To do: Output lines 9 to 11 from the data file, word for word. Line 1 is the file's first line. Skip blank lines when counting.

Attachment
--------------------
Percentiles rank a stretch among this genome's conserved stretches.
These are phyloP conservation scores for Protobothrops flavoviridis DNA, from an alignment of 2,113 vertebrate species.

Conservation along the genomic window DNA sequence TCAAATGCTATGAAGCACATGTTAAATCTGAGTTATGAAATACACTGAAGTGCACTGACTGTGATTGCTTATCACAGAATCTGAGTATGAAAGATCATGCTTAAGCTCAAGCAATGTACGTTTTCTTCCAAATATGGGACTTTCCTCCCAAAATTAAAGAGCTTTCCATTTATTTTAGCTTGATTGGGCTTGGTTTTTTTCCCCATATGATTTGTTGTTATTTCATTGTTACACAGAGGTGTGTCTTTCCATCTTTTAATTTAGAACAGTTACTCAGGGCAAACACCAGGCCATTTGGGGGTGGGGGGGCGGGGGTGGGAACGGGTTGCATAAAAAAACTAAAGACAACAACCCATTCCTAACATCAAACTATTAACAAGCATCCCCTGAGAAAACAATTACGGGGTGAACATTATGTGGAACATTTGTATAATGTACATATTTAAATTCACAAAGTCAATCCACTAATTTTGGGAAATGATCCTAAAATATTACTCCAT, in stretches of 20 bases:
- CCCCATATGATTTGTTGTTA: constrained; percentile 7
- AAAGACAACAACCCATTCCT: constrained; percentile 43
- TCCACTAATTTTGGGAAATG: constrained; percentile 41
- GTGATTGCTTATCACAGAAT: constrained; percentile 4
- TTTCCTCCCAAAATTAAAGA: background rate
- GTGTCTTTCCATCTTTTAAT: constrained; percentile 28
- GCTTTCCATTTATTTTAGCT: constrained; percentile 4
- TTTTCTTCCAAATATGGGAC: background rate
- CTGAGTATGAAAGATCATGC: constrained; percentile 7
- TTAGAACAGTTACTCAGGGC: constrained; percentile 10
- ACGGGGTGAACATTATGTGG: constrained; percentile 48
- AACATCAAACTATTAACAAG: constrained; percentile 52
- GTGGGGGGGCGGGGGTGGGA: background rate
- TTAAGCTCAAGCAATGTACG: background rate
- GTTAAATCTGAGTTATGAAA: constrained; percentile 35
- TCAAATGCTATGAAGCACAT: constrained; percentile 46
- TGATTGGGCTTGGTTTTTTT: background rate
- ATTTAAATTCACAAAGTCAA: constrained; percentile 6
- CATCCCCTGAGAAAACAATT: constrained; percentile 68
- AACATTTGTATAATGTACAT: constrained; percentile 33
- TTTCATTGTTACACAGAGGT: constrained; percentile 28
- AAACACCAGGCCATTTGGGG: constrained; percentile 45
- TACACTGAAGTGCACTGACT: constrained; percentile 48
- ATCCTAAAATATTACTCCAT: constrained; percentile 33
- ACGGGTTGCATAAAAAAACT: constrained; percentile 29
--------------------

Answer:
- GTGTCTTTCCATCTTTTAAT: constrained; percentile 28
- GCTTTCCATTTATTTTAGCT: constrained; percentile 4
- TTTTCTTCCAAATATGGGAC: background rate